Laura Shoe's Lightroom (and Occasionally Photoshop) Blog for Digital Photographers

Reclaiming Hard Drive Space

In Uncategorized on April 12, 2010 at 4:34 pm

You may be using a lot more hard drive space with Lightroom than you need to be.  There are three major opportunity areas:  catalog backups, 1:1 previews, and deleting rejects.

Catalog Backups

My Lightroom catalog is about 500 MB.  (To see how large yours is, go to Edit>Catalog Settings on the PC, or Lightroom>Catalog Settings on the Mac.  The size is listed on the General tab.)  If I do a catalog backup once a week, that is 26 GB of catalog copies that I am adding to my hard drive every year.  If I do a backup every day, that is 182 GB per year!    It is important, therefore, to go in and clean out old backups.  I like to keep a few backups in case my catalog already had corruption issues during my most recent backups.  I keep one a week for a month and  one a month for a year.

If you are not sure where your backup catalogs are, next time Lightroom prompts you to back up your catalog, note in the dialog where they are going.  In Finder or Windows Explorer, navigate to this folder.  You will see a folder for each date — delete these date folders.

1:1 Previews

Lightroom creates and saves 3 jpeg copies of each of your images in a preview folder (or file)  in the main catalog folder:  a thumbnail-size jpeg that you see in Grid view, a screen or standard size jpeg that you see in Loupe view, and a full-size 1:1 jpeg that is used when you zoom in on an image in the Library module.   The 1:1 previews in particular can take up many gigabytes of space on your hard drive, depending on how many images you have in your catalog.

You can have Lightroom throw away  the 1:1 previews a day, a week, or a month after they are generated.   Go to Edit>Catalog Settings on the PC or  Lightroom>Catalog Settings on the Mac, click on the File Handling tab, and in the Automatically Discard 1:1 Previews drop down, choose a length of time that covers how long it typically takes you to work through a shoot.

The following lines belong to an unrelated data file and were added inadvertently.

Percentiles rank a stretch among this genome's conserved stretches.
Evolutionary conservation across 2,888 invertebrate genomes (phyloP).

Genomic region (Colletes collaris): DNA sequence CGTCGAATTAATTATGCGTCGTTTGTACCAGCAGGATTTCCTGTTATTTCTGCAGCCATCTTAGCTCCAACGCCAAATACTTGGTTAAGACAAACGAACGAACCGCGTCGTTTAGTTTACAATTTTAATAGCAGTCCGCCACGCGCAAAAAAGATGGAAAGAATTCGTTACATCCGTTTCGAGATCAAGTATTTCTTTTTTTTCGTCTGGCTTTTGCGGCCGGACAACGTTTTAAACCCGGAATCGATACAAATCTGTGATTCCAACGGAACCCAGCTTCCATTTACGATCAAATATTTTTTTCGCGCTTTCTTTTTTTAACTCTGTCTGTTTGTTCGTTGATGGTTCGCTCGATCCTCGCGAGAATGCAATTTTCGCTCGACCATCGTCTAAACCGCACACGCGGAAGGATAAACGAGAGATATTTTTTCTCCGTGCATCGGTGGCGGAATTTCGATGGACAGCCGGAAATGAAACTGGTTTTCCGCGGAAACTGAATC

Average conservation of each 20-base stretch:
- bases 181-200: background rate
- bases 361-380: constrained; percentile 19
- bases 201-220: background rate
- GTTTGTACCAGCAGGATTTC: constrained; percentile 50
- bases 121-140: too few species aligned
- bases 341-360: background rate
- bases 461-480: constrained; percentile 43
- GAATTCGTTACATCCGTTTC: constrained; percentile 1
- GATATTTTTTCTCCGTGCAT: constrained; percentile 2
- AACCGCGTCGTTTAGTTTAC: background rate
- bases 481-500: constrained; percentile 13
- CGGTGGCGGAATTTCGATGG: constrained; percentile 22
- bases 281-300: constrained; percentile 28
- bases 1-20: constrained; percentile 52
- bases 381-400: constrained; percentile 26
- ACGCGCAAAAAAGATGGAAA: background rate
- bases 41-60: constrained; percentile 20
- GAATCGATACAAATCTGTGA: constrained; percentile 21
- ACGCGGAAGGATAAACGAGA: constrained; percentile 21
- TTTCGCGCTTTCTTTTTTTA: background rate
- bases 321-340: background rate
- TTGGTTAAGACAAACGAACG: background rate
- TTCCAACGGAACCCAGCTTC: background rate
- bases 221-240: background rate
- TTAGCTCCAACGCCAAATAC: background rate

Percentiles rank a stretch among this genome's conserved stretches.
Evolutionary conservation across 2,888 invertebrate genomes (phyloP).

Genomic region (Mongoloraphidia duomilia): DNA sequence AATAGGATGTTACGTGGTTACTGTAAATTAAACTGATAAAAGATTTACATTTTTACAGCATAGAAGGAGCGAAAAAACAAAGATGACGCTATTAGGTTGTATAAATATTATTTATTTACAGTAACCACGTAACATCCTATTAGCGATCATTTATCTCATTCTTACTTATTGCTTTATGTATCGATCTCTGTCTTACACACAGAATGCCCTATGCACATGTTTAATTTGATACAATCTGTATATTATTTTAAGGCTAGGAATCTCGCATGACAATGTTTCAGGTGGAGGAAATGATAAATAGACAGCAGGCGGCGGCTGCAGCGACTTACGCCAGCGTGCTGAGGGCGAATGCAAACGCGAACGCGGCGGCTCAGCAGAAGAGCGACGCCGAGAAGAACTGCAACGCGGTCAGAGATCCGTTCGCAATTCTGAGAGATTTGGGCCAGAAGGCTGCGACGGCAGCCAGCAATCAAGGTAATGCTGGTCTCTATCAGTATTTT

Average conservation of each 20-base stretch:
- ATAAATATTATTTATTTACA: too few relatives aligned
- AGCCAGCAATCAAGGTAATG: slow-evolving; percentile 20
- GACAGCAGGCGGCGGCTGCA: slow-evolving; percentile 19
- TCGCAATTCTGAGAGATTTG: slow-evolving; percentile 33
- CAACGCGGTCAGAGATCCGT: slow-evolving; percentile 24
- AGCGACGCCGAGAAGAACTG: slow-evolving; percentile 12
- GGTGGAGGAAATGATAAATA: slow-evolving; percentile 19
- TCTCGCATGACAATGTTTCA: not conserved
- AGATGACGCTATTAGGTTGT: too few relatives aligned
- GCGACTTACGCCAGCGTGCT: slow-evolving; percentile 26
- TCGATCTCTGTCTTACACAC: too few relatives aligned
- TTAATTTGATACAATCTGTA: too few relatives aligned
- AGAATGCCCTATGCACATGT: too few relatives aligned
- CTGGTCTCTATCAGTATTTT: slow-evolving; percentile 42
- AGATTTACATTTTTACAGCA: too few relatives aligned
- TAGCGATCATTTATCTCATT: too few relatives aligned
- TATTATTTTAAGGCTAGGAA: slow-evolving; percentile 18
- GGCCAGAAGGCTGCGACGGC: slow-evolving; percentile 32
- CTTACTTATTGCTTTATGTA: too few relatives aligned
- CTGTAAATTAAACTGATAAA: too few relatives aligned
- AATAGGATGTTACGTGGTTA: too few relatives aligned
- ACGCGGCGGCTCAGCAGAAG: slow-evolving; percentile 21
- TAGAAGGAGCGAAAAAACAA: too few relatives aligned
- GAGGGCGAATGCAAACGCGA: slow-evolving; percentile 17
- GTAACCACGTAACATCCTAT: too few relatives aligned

So what if there is no 1:1 preview available, and you zoom in on an image?  Lightroom simply creates a new one — you will see the message “Rendering Larger Preview” on the image as it does this.  Depending on your system, you will most likely find this quick and painless.

Deleting Rejects

When you delete images from within Lightroom, the dialog gives you two choices — Remove and Delete from Disk.  If you choose Remove, you won’t see your images in Lightroom, but they are still on your hard drive taking up space, in most cases unneccesarily.  I suggest that for many if not most of us,  Delete from Disk makes more sense — this removes them from Lightroom and deletes them from your hard drive.

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  1. Thanks for the tips – I’ll give them a go. Hanging out for a retail version of Lightroom 3.

  2. Thanks. Simple ways to reclaim some disk space… and the bigger and bigger resolutions raw files need strategies to manage disk space.

    I like the tips about the automatic discarding 1:1 Previews!

  3. […] So what about the Lightroom-guided backups that you are prompted to do when Lightroom starts?  Contrary to popular belief, these are just backups of your catalog, and not your image files.   I do also use this prompt to  do an additional backup of my catalog  I put these backups on the same drive as my main catalog, in my Photo Library folder.  As a result, I have backups on my main drive, and backups of the backups on my backup drive.  I like the redundancy that this creates.  Occasionally I go in and delete many of these backups.  (See my post on deleting backups.) […]

  4. […] your computer may be moving slower than usual, speed it up by reclaiming some hard drive space. Reclaiming Hard Drive Space Digital Daily Dose ————————— Real men shoot in Manual Mode! Sonny Cantu Photography | SCP facebook […]

  5. I always 7-Zip my backups. That way I get from about 700 MB to 30 MB. If I have to use the backup, I can always unzip it. Hopefully Lightroom will compress the backup file in the next version.

  6. One of the causes of slowing down a computer is the size of the software has a big byte. To avoid this, you need to have a good & fast processor, big memory (2gb or more). Having an external hard drive (1tb or more) is also beneficial. Reme…mber to not install anything to your main C:/ drive except your operating system (OS). You can also do a partition to your hard drive to separate your OS. Install all software (Adobe Photoshop, Adobe Lightroom, etc) in a separate hard drive or in another partition. By this way your PC will run normal and faster like a new.

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